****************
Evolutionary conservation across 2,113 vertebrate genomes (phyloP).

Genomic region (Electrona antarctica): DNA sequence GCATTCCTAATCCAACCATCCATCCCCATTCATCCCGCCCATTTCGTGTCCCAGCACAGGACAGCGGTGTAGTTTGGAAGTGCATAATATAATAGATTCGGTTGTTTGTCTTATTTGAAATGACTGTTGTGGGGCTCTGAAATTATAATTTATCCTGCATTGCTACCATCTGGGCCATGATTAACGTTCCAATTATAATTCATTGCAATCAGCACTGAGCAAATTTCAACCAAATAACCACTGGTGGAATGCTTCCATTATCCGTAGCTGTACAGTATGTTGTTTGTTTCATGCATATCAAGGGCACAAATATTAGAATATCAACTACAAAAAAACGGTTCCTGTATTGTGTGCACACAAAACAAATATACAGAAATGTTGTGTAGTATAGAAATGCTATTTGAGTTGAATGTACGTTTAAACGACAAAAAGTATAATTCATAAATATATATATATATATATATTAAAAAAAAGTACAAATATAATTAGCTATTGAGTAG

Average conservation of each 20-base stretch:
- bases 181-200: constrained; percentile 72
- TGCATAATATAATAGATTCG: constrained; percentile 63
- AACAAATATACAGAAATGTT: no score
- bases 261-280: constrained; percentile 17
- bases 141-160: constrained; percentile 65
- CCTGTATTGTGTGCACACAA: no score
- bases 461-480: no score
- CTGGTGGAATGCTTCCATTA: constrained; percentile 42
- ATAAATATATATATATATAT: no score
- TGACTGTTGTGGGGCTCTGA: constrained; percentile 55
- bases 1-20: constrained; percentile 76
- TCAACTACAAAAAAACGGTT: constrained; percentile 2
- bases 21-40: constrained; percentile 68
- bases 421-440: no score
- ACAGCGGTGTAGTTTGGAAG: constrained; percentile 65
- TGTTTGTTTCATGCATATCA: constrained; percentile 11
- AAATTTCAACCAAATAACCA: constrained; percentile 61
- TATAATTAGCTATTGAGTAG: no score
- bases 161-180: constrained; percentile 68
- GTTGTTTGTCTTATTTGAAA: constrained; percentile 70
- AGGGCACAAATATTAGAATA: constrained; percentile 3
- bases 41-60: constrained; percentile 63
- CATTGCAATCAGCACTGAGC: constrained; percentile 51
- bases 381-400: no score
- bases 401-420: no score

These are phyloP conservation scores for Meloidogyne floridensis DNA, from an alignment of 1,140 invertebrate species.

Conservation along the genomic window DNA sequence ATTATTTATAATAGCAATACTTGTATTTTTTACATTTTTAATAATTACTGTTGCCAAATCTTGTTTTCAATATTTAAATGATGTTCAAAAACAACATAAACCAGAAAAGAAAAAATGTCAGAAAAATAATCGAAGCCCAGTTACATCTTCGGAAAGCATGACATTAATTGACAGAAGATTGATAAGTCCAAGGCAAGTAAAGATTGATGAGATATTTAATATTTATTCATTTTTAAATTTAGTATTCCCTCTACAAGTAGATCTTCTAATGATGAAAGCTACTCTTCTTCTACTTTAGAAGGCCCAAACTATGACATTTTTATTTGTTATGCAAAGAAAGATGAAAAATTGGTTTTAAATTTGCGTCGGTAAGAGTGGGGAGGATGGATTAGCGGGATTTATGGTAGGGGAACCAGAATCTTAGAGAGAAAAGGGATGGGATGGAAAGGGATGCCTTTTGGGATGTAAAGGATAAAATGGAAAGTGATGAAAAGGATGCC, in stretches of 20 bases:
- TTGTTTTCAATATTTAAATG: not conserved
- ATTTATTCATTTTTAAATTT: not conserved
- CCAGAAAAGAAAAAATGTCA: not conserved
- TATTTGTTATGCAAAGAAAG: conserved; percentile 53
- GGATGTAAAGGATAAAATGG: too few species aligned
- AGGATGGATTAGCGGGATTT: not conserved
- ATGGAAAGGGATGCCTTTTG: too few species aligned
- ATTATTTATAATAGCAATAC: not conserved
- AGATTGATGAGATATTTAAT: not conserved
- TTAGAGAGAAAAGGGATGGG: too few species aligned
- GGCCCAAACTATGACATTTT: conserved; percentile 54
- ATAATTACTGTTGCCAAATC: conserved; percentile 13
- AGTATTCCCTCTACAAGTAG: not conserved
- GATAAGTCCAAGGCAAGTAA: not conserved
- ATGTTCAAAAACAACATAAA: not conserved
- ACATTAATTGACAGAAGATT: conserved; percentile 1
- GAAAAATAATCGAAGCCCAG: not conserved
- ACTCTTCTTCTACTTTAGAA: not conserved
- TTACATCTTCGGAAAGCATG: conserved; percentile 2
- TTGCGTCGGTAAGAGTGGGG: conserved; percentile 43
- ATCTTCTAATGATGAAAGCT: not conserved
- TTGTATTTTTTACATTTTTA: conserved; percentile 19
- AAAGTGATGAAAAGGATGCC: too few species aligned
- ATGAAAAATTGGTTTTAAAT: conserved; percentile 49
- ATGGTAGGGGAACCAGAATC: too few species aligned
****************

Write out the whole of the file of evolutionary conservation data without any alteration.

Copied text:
Evolutionary conservation across 2,113 vertebrate genomes (phyloP).

Genomic region (Electrona antarctica): DNA sequence GCATTCCTAATCCAACCATCCATCCCCATTCATCCCGCCCATTTCGTGTCCCAGCACAGGACAGCGGTGTAGTTTGGAAGTGCATAATATAATAGATTCGGTTGTTTGTCTTATTTGAAATGACTGTTGTGGGGCTCTGAAATTATAATTTATCCTGCATTGCTACCATCTGGGCCATGATTAACGTTCCAATTATAATTCATTGCAATCAGCACTGAGCAAATTTCAACCAAATAACCACTGGTGGAATGCTTCCATTATCCGTAGCTGTACAGTATGTTGTTTGTTTCATGCATATCAAGGGCACAAATATTAGAATATCAACTACAAAAAAACGGTTCCTGTATTGTGTGCACACAAAACAAATATACAGAAATGTTGTGTAGTATAGAAATGCTATTTGAGTTGAATGTACGTTTAAACGACAAAAAGTATAATTCATAAATATATATATATATATATATTAAAAAAAAGTACAAATATAATTAGCTATTGAGTAG

Average conservation of each 20-base stretch:
- bases 181-200: constrained; percentile 72
- TGCATAATATAATAGATTCG: constrained; percentile 63
- AACAAATATACAGAAATGTT: no score
- bases 261-280: constrained; percentile 17
- bases 141-160: constrained; percentile 65
- CCTGTATTGTGTGCACACAA: no score
- bases 461-480: no score
- CTGGTGGAATGCTTCCATTA: constrained; percentile 42
- ATAAATATATATATATATAT: no score
- TGACTGTTGTGGGGCTCTGA: constrained; percentile 55
- bases 1-20: constrained; percentile 76
- TCAACTACAAAAAAACGGTT: constrained; percentile 2
- bases 21-40: constrained; percentile 68
- bases 421-440: no score
- ACAGCGGTGTAGTTTGGAAG: constrained; percentile 65
- TGTTTGTTTCATGCATATCA: constrained; percentile 11
- AAATTTCAACCAAATAACCA: constrained; percentile 61
- TATAATTAGCTATTGAGTAG: no score
- bases 161-180: constrained; percentile 68
- GTTGTTTGTCTTATTTGAAA: constrained; percentile 70
- AGGGCACAAATATTAGAATA: constrained; percentile 3
- bases 41-60: constrained; percentile 63
- CATTGCAATCAGCACTGAGC: constrained; percentile 51
- bases 381-400: no score
- bases 401-420: no score

These are phyloP conservation scores for Meloidogyne floridensis DNA, from an alignment of 1,140 invertebrate species.

Conservation along the genomic window DNA sequence ATTATTTATAATAGCAATACTTGTATTTTTTACATTTTTAATAATTACTGTTGCCAAATCTTGTTTTCAATATTTAAATGATGTTCAAAAACAACATAAACCAGAAAAGAAAAAATGTCAGAAAAATAATCGAAGCCCAGTTACATCTTCGGAAAGCATGACATTAATTGACAGAAGATTGATAAGTCCAAGGCAAGTAAAGATTGATGAGATATTTAATATTTATTCATTTTTAAATTTAGTATTCCCTCTACAAGTAGATCTTCTAATGATGAAAGCTACTCTTCTTCTACTTTAGAAGGCCCAAACTATGACATTTTTATTTGTTATGCAAAGAAAGATGAAAAATTGGTTTTAAATTTGCGTCGGTAAGAGTGGGGAGGATGGATTAGCGGGATTTATGGTAGGGGAACCAGAATCTTAGAGAGAAAAGGGATGGGATGGAAAGGGATGCCTTTTGGGATGTAAAGGATAAAATGGAAAGTGATGAAAAGGATGCC, in stretches of 20 bases:
- TTGTTTTCAATATTTAAATG: not conserved
- ATTTATTCATTTTTAAATTT: not conserved
- CCAGAAAAGAAAAAATGTCA: not conserved
- TATTTGTTATGCAAAGAAAG: conserved; percentile 53
- GGATGTAAAGGATAAAATGG: too few species aligned
- AGGATGGATTAGCGGGATTT: not conserved
- ATGGAAAGGGATGCCTTTTG: too few species aligned
- ATTATTTATAATAGCAATAC: not conserved
- AGATTGATGAGATATTTAAT: not conserved
- TTAGAGAGAAAAGGGATGGG: too few species aligned
- GGCCCAAACTATGACATTTT: conserved; percentile 54
- ATAATTACTGTTGCCAAATC: conserved; percentile 13
- AGTATTCCCTCTACAAGTAG: not conserved
- GATAAGTCCAAGGCAAGTAA: not conserved
- ATGTTCAAAAACAACATAAA: not conserved
- ACATTAATTGACAGAAGATT: conserved; percentile 1
- GAAAAATAATCGAAGCCCAG: not conserved
- ACTCTTCTTCTACTTTAGAA: not conserved
- TTACATCTTCGGAAAGCATG: conserved; percentile 2
- TTGCGTCGGTAAGAGTGGGG: conserved; percentile 43
- ATCTTCTAATGATGAAAGCT: not conserved
- TTGTATTTTTTACATTTTTA: conserved; percentile 19
- AAAGTGATGAAAAGGATGCC: too few species aligned
- ATGAAAAATTGGTTTTAAAT: conserved; percentile 49
- ATGGTAGGGGAACCAGAATC: too few species aligned